Robin Hood Gardens is an ugly block of flats and it is an uncomfortable place to live. It is in the East End of London, not too far from where I spent eleven early years of my life in a council house built to the same kind of specifications and bearing the same kind of grimness as Robin Hood Gardens.
Richard Rogers is a famous architect who seems to have persuaded to government to engage him in various projects (such as the ugly millennium dome). Mr Rogers thinks that Robin Hood Gardens is a building that ought to be preserved for architectural reasons. He does not have to live there.
Most days on my way to work I walk past number 13 Mansfield Street. It is a splendid Georgian terraced house on many floors with beautiful external appearance and lovely internal living rooms. It was the home of two very famous architects -John Loughborough Pearson and Edwin Landseer Lutyens. It is visually quite unlike Robin Hood Gardens and offers much more luxurious and sensible accommodation.
Architects are important people; they create great environments for people or ugly, shabby environments for people. These environments can make those who live in them happy or sad, content or discontent.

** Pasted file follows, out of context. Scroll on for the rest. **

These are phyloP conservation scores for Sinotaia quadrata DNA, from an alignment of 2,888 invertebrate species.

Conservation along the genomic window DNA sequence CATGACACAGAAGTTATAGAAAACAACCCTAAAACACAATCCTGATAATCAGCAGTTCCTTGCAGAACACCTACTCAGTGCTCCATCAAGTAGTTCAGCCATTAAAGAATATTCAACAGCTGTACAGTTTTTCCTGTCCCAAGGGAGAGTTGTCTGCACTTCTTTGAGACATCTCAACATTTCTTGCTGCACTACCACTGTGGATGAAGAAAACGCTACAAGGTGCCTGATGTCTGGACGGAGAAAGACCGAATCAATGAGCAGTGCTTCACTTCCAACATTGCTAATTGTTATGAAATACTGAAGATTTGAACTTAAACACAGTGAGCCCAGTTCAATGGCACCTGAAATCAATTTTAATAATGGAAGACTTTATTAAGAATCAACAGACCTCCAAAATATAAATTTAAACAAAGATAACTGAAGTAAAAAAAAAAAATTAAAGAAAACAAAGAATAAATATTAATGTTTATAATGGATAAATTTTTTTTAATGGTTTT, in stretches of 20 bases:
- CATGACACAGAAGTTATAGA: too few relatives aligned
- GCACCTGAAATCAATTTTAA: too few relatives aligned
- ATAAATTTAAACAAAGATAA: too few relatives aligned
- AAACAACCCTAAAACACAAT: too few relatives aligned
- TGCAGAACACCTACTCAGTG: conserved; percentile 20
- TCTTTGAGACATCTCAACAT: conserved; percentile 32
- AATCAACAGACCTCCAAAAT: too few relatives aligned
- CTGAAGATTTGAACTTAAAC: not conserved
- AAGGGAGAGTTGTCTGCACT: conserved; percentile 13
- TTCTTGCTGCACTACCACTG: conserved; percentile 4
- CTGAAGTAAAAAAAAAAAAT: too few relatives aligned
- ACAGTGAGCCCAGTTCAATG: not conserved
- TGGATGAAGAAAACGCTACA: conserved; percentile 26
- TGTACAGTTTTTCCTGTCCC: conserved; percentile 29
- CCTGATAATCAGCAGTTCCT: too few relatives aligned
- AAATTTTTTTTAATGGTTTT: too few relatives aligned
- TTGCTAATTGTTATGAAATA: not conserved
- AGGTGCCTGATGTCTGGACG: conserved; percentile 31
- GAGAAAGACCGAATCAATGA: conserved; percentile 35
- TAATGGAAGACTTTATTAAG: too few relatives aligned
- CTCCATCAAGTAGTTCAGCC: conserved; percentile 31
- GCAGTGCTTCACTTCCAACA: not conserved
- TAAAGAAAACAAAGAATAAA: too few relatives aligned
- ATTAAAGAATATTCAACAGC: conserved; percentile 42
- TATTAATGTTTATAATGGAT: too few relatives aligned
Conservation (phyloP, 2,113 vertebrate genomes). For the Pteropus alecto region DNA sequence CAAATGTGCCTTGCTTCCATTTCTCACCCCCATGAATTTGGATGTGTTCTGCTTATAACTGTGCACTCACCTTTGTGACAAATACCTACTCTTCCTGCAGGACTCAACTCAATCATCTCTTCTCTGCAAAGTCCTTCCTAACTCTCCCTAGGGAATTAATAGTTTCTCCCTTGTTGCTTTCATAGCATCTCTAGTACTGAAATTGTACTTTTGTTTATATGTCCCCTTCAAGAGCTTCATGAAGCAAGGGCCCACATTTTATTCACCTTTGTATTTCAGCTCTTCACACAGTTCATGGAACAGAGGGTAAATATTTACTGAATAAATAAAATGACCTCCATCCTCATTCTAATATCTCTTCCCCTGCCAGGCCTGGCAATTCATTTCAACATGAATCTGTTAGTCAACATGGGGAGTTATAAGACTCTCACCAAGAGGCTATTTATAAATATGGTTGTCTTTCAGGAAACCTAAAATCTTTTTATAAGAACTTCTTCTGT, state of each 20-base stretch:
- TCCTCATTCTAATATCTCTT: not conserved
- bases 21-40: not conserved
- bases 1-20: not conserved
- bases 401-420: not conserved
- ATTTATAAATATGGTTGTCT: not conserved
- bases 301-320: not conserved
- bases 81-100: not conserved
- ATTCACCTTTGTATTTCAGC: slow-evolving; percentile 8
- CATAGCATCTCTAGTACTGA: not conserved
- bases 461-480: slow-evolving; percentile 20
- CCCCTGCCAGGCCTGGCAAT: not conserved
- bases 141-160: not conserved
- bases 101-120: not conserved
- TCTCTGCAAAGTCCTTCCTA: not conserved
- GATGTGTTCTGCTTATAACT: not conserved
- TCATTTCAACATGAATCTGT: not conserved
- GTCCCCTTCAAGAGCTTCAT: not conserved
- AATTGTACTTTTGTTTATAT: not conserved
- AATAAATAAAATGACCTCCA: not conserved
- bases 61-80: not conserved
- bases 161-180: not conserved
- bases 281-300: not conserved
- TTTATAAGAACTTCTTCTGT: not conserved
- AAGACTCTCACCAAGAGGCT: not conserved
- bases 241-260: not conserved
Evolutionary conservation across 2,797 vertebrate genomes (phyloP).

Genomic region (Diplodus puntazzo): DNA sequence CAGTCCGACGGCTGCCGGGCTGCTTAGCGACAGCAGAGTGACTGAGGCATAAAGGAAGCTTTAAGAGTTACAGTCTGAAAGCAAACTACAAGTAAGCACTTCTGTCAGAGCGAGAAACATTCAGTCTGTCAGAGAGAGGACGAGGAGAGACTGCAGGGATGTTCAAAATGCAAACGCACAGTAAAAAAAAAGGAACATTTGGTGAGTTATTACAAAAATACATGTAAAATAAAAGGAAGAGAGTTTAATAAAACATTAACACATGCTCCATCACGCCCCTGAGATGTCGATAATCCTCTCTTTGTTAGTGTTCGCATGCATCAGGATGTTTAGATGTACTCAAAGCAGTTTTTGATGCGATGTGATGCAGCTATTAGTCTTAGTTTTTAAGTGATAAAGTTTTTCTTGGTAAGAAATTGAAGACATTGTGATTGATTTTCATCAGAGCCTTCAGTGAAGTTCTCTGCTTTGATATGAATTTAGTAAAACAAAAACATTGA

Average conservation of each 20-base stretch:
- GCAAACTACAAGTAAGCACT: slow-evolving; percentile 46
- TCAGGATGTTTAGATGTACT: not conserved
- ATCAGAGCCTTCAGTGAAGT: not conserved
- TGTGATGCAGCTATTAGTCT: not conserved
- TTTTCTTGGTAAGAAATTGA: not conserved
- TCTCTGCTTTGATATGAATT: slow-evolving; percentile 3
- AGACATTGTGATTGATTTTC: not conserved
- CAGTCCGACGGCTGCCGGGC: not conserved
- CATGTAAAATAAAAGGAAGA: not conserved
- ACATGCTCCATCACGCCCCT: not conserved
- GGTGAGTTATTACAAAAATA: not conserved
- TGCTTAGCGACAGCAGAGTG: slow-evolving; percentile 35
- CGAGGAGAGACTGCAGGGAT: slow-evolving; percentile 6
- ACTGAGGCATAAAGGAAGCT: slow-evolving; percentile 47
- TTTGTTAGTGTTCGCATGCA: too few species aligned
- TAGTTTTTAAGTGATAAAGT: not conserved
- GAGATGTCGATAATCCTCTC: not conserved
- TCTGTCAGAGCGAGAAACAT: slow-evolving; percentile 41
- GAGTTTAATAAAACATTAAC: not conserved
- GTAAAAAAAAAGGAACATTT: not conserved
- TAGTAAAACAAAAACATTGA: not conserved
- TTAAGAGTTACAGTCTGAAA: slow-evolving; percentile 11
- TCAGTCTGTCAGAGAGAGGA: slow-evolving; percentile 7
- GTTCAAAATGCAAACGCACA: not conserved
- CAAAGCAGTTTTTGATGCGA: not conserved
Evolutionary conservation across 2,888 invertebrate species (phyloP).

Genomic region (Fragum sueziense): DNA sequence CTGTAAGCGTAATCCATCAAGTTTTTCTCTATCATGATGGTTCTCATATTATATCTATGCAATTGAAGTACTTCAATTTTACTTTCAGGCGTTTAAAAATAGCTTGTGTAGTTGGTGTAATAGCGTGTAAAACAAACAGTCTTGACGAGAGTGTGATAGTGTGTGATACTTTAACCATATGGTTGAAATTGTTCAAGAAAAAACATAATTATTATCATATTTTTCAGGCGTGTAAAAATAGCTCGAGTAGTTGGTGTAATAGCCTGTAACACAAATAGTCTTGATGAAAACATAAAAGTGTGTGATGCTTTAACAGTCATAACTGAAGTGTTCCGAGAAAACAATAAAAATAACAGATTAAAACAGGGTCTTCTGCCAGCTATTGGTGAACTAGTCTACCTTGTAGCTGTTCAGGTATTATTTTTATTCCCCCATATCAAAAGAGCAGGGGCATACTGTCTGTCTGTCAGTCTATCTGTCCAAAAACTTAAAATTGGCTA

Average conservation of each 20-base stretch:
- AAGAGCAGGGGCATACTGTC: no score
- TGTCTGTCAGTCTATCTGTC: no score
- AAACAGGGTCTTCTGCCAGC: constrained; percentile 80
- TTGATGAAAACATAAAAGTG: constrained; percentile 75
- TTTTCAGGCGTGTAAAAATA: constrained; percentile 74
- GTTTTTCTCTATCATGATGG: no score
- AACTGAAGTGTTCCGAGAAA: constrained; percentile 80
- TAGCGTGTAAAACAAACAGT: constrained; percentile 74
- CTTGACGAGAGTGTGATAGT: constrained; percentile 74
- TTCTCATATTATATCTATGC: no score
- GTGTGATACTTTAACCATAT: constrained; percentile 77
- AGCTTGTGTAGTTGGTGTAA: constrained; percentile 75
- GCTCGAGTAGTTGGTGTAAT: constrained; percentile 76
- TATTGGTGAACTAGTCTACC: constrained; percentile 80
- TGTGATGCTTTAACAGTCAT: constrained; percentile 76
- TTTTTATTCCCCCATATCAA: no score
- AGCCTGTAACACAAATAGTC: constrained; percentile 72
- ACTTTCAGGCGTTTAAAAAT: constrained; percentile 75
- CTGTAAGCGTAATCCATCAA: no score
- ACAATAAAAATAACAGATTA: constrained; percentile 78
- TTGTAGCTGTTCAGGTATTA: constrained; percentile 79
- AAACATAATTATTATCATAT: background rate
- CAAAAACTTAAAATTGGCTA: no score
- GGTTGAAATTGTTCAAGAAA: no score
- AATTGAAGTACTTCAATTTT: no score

A good architect is a good arbiter of excellence in buildings. If Mr Rogers thinks Robin Hood Gardens is a good example of architecture that ought to be preserved then I have another reason to doubt his taste and judgment.
I note that Mr Rogers does not live or work in Robin Hood Gardens.
Filed under: climate change | Tagged: 13 Mansfield Street, architecture, East End of London, Edwin Landseer Lutyens, John Loughborough Pearson, John Loughborough Pearson and Edwin Landseer Lutyens, Lord Rogers, Richard Rogers, Robin Hood Gardens |